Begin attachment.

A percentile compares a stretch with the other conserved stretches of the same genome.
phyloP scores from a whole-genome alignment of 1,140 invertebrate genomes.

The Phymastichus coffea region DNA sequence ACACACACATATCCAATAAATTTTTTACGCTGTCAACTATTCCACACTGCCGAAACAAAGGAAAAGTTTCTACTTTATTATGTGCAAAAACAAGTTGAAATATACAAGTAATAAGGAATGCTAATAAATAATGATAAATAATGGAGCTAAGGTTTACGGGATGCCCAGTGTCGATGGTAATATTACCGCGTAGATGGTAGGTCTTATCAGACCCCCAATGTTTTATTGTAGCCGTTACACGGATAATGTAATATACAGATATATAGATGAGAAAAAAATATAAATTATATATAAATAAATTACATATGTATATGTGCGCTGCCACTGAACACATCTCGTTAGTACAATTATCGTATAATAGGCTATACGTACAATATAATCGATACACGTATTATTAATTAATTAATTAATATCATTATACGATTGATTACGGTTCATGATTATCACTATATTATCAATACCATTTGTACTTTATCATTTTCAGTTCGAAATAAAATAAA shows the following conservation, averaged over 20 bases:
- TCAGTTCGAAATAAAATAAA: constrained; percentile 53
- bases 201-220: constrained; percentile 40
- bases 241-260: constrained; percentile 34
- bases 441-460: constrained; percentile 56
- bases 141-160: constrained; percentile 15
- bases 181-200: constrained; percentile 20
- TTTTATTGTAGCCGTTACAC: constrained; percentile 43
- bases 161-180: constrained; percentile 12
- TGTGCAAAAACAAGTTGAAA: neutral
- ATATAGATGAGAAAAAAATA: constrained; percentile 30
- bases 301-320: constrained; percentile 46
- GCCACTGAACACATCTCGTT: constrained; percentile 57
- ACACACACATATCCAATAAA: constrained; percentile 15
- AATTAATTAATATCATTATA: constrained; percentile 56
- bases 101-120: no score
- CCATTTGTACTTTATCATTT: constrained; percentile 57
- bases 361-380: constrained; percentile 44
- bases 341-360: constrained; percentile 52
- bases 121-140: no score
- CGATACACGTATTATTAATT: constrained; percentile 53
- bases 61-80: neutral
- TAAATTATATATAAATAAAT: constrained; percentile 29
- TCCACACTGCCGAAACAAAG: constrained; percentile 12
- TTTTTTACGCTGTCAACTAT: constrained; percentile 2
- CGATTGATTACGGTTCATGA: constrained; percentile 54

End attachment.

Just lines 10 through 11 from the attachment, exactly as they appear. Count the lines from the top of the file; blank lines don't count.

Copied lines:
- TTTTATTGTAGCCGTTACAC: constrained; percentile 43
- bases 161-180: constrained; percentile 12